Recruiting is now valued as a second season for football coaches. After a difficult season, one of the best defenses a coach can mount is a class ranking among the top five or top 10. It creates a public perception that your program is on the rise.
The pursuit of recruiting rankings has led to over-signing—the more you sign, the more points you get. Over-signing is signing more players than the NCAA allows in a given year.
At the major college football level, NCAA rules allow you to enroll no more than 25 new scholarship players a year. The NCAA also limits the total number of scholarship players on your team to 85.
Those are hard caps and are non-negotiable. The limit is the limit--or is it?
There are three accounting tricks used to get around the limit. For years, one of the tricks was to have a player graduate early and start in January. You could essentially back-date that player to the previous class (unless you signed the limit the previous year).
The second trick is pushing a few players back to the following January, essentially moving that scholarship to the following year.
The third trick is to sign players who will not make the NCAA’s initial academic eligibility standards, and stash them in a junior college so that no one else can sign them. It is a game of keep-away. It also explains how one school was able to sign 37 players in 2009 (the highest number of signees in the last 10 years).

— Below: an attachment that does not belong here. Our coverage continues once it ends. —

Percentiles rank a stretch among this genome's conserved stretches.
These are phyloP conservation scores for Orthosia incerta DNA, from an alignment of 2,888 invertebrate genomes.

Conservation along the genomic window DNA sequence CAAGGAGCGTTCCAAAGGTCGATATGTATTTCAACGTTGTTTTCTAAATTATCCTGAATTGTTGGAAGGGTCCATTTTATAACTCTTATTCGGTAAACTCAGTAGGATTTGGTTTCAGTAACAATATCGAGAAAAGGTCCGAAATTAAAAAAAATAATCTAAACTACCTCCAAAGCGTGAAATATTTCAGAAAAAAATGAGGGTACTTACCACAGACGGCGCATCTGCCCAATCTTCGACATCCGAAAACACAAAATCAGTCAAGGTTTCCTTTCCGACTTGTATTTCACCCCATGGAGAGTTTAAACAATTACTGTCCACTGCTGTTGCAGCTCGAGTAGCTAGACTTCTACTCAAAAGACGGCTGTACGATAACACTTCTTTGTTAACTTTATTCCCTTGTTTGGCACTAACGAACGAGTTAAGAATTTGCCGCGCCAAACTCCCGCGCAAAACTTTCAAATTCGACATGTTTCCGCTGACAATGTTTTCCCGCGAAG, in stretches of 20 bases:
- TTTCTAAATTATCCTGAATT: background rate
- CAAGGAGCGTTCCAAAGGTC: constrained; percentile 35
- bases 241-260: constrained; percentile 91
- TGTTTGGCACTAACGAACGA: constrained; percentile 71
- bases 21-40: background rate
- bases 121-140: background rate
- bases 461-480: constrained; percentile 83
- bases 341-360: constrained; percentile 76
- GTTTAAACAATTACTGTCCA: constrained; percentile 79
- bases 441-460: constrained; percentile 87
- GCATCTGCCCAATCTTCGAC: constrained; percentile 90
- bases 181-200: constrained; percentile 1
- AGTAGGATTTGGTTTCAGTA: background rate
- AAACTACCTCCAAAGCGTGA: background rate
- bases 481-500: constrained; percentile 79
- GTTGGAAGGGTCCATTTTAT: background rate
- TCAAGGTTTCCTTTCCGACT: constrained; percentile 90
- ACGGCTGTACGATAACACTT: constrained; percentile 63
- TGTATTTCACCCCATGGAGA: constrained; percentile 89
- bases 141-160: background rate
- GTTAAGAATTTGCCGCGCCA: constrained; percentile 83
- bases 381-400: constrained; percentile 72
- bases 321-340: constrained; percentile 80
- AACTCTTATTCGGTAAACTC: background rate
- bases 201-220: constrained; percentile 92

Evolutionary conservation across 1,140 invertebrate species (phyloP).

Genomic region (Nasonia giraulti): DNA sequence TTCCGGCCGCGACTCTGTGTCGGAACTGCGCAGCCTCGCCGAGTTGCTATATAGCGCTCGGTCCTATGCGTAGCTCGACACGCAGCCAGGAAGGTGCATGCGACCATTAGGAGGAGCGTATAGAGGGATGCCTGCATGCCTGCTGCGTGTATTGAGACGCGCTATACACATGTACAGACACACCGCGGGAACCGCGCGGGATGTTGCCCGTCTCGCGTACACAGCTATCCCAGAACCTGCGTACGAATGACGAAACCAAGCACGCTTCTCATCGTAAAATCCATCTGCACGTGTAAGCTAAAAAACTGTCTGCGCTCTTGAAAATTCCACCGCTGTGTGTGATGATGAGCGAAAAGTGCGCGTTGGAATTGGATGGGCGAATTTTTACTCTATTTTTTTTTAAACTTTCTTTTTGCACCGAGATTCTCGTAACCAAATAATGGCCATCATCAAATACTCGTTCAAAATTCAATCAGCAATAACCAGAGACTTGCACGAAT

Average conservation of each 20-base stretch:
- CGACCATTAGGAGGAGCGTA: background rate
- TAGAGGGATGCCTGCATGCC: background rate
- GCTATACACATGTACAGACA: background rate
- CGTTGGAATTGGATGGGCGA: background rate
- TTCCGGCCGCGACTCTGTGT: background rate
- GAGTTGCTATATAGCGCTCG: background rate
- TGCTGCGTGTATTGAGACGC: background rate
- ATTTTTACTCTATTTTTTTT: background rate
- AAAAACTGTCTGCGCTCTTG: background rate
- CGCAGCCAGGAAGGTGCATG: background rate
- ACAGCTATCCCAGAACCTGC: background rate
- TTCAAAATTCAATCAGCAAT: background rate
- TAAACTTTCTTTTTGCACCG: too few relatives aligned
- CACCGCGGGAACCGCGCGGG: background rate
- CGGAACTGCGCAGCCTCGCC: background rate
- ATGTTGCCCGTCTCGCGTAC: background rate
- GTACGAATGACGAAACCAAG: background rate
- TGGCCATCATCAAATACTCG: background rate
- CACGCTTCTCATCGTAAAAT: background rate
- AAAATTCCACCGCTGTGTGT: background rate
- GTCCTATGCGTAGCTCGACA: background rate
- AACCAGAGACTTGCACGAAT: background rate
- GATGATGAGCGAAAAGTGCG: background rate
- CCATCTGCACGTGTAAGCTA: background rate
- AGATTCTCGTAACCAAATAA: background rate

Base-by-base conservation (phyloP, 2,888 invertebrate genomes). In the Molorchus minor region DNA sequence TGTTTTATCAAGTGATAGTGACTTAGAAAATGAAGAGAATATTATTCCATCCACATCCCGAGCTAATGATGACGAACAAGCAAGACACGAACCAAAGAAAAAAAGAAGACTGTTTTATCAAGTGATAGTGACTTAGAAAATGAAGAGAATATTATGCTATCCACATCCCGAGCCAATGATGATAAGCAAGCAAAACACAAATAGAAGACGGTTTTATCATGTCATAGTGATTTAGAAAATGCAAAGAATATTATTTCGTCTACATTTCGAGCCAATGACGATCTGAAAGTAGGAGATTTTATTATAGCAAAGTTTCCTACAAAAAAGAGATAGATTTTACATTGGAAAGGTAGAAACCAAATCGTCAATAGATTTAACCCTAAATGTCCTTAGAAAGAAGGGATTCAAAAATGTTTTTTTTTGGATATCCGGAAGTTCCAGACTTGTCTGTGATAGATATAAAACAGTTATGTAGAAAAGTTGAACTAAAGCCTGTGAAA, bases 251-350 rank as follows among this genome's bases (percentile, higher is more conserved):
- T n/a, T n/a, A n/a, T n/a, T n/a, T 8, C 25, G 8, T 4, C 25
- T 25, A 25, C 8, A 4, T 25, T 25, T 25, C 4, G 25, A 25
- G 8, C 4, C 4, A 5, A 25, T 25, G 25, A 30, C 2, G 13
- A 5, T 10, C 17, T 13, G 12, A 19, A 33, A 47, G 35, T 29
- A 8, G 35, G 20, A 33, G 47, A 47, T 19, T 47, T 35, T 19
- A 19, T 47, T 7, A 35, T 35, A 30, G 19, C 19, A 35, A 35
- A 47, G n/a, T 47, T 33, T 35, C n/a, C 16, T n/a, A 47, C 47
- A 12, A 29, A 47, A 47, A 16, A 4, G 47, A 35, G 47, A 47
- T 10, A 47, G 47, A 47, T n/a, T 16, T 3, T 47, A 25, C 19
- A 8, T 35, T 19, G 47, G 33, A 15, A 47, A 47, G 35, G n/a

Recently, there has been some media discussion about the ethics (or lack thereof) in continually over-signing. Over the past 10 years, an average of nine of the top-20 rated Rivals teams over-signed. One particular team has signed 143 players the past five years (an average of nearly 29 per year) and 275 over the past 10 years.
Now, I am no math major, but I do believe even Enron’s accounting firm would have a hard time making those numbers fit the NCAA’s rules.
But even with all the evidence, the tough questions remain unasked. During one network’s signing-day coverage, they interviewed four coaches who had over-signed in a two-hour window. Not once did anyone interviewing the coaches ask for the math equation that makes 27 or 29 or even 31 fit into 25.